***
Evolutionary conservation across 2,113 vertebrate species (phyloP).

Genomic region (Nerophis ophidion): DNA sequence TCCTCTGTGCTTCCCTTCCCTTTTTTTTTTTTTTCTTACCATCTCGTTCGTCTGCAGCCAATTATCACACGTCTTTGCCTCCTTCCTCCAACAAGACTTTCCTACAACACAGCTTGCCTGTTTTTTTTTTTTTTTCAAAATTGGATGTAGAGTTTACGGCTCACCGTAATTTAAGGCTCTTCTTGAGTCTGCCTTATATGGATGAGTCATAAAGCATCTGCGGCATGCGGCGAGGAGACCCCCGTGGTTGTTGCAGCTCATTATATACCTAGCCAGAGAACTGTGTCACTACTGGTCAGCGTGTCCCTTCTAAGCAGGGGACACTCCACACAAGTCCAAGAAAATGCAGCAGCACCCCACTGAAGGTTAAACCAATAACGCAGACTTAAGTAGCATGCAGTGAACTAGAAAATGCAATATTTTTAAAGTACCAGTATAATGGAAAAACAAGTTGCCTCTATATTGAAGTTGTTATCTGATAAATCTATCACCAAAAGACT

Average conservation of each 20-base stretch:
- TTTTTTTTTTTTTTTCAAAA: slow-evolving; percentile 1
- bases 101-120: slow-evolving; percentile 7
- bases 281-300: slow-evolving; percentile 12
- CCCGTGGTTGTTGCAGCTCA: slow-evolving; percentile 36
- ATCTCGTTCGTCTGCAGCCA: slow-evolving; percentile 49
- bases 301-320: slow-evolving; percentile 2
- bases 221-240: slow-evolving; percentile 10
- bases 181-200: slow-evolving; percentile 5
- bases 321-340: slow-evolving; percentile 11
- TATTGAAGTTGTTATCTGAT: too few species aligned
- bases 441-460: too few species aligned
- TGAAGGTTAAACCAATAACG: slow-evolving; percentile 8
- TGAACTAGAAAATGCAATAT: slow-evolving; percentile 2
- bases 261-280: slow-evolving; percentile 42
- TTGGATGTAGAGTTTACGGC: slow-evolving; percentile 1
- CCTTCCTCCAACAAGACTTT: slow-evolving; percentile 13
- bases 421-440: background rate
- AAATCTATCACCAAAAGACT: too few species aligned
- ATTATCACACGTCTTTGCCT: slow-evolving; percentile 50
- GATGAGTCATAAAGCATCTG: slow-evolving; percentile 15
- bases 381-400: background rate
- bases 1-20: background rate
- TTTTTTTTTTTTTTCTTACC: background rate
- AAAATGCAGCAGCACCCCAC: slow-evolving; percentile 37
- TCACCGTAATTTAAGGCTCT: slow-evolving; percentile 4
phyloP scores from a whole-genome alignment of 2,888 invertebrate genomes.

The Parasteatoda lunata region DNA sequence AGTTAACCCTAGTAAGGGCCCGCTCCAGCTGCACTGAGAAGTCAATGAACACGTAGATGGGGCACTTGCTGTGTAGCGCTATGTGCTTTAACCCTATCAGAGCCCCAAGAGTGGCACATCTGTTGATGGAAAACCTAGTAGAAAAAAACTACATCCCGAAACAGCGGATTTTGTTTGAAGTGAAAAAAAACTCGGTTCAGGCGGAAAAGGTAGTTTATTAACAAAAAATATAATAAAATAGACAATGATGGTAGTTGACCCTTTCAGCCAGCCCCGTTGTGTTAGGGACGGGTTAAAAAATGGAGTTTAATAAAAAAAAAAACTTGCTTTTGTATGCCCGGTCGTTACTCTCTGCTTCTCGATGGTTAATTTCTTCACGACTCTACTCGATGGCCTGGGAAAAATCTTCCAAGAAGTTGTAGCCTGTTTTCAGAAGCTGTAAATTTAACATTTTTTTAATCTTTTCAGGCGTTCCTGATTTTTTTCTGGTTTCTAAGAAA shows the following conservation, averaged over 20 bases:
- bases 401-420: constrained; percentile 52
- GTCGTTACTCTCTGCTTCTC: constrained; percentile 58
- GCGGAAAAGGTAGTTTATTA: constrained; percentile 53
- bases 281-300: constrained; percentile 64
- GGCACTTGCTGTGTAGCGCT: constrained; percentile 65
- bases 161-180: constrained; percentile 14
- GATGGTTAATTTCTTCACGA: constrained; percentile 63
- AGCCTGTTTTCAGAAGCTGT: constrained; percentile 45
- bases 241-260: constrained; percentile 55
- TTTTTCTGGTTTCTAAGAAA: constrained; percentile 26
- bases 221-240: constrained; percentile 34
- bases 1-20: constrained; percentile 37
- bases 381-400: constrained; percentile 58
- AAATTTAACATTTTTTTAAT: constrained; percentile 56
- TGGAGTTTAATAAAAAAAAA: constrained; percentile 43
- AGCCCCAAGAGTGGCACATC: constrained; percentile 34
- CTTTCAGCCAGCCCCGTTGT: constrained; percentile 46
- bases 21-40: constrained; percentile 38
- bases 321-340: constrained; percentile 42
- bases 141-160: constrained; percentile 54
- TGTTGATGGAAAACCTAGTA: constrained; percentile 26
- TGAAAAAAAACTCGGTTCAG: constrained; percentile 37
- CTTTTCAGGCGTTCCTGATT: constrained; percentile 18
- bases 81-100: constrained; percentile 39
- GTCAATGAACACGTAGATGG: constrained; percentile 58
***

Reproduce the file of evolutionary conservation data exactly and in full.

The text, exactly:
Evolutionary conservation across 2,113 vertebrate species (phyloP).

Genomic region (Nerophis ophidion): DNA sequence TCCTCTGTGCTTCCCTTCCCTTTTTTTTTTTTTTCTTACCATCTCGTTCGTCTGCAGCCAATTATCACACGTCTTTGCCTCCTTCCTCCAACAAGACTTTCCTACAACACAGCTTGCCTGTTTTTTTTTTTTTTTCAAAATTGGATGTAGAGTTTACGGCTCACCGTAATTTAAGGCTCTTCTTGAGTCTGCCTTATATGGATGAGTCATAAAGCATCTGCGGCATGCGGCGAGGAGACCCCCGTGGTTGTTGCAGCTCATTATATACCTAGCCAGAGAACTGTGTCACTACTGGTCAGCGTGTCCCTTCTAAGCAGGGGACACTCCACACAAGTCCAAGAAAATGCAGCAGCACCCCACTGAAGGTTAAACCAATAACGCAGACTTAAGTAGCATGCAGTGAACTAGAAAATGCAATATTTTTAAAGTACCAGTATAATGGAAAAACAAGTTGCCTCTATATTGAAGTTGTTATCTGATAAATCTATCACCAAAAGACT

Average conservation of each 20-base stretch:
- TTTTTTTTTTTTTTTCAAAA: slow-evolving; percentile 1
- bases 101-120: slow-evolving; percentile 7
- bases 281-300: slow-evolving; percentile 12
- CCCGTGGTTGTTGCAGCTCA: slow-evolving; percentile 36
- ATCTCGTTCGTCTGCAGCCA: slow-evolving; percentile 49
- bases 301-320: slow-evolving; percentile 2
- bases 221-240: slow-evolving; percentile 10
- bases 181-200: slow-evolving; percentile 5
- bases 321-340: slow-evolving; percentile 11
- TATTGAAGTTGTTATCTGAT: too few species aligned
- bases 441-460: too few species aligned
- TGAAGGTTAAACCAATAACG: slow-evolving; percentile 8
- TGAACTAGAAAATGCAATAT: slow-evolving; percentile 2
- bases 261-280: slow-evolving; percentile 42
- TTGGATGTAGAGTTTACGGC: slow-evolving; percentile 1
- CCTTCCTCCAACAAGACTTT: slow-evolving; percentile 13
- bases 421-440: background rate
- AAATCTATCACCAAAAGACT: too few species aligned
- ATTATCACACGTCTTTGCCT: slow-evolving; percentile 50
- GATGAGTCATAAAGCATCTG: slow-evolving; percentile 15
- bases 381-400: background rate
- bases 1-20: background rate
- TTTTTTTTTTTTTTCTTACC: background rate
- AAAATGCAGCAGCACCCCAC: slow-evolving; percentile 37
- TCACCGTAATTTAAGGCTCT: slow-evolving; percentile 4
phyloP scores from a whole-genome alignment of 2,888 invertebrate genomes.

The Parasteatoda lunata region DNA sequence AGTTAACCCTAGTAAGGGCCCGCTCCAGCTGCACTGAGAAGTCAATGAACACGTAGATGGGGCACTTGCTGTGTAGCGCTATGTGCTTTAACCCTATCAGAGCCCCAAGAGTGGCACATCTGTTGATGGAAAACCTAGTAGAAAAAAACTACATCCCGAAACAGCGGATTTTGTTTGAAGTGAAAAAAAACTCGGTTCAGGCGGAAAAGGTAGTTTATTAACAAAAAATATAATAAAATAGACAATGATGGTAGTTGACCCTTTCAGCCAGCCCCGTTGTGTTAGGGACGGGTTAAAAAATGGAGTTTAATAAAAAAAAAAACTTGCTTTTGTATGCCCGGTCGTTACTCTCTGCTTCTCGATGGTTAATTTCTTCACGACTCTACTCGATGGCCTGGGAAAAATCTTCCAAGAAGTTGTAGCCTGTTTTCAGAAGCTGTAAATTTAACATTTTTTTAATCTTTTCAGGCGTTCCTGATTTTTTTCTGGTTTCTAAGAAA shows the following conservation, averaged over 20 bases:
- bases 401-420: constrained; percentile 52
- GTCGTTACTCTCTGCTTCTC: constrained; percentile 58
- GCGGAAAAGGTAGTTTATTA: constrained; percentile 53
- bases 281-300: constrained; percentile 64
- GGCACTTGCTGTGTAGCGCT: constrained; percentile 65
- bases 161-180: constrained; percentile 14
- GATGGTTAATTTCTTCACGA: constrained; percentile 63
- AGCCTGTTTTCAGAAGCTGT: constrained; percentile 45
- bases 241-260: constrained; percentile 55
- TTTTTCTGGTTTCTAAGAAA: constrained; percentile 26
- bases 221-240: constrained; percentile 34
- bases 1-20: constrained; percentile 37
- bases 381-400: constrained; percentile 58
- AAATTTAACATTTTTTTAAT: constrained; percentile 56
- TGGAGTTTAATAAAAAAAAA: constrained; percentile 43
- AGCCCCAAGAGTGGCACATC: constrained; percentile 34
- CTTTCAGCCAGCCCCGTTGT: constrained; percentile 46
- bases 21-40: constrained; percentile 38
- bases 321-340: constrained; percentile 42
- bases 141-160: constrained; percentile 54
- TGTTGATGGAAAACCTAGTA: constrained; percentile 26
- TGAAAAAAAACTCGGTTCAG: constrained; percentile 37
- CTTTTCAGGCGTTCCTGATT: constrained; percentile 18
- bases 81-100: constrained; percentile 39
- GTCAATGAACACGTAGATGG: constrained; percentile 58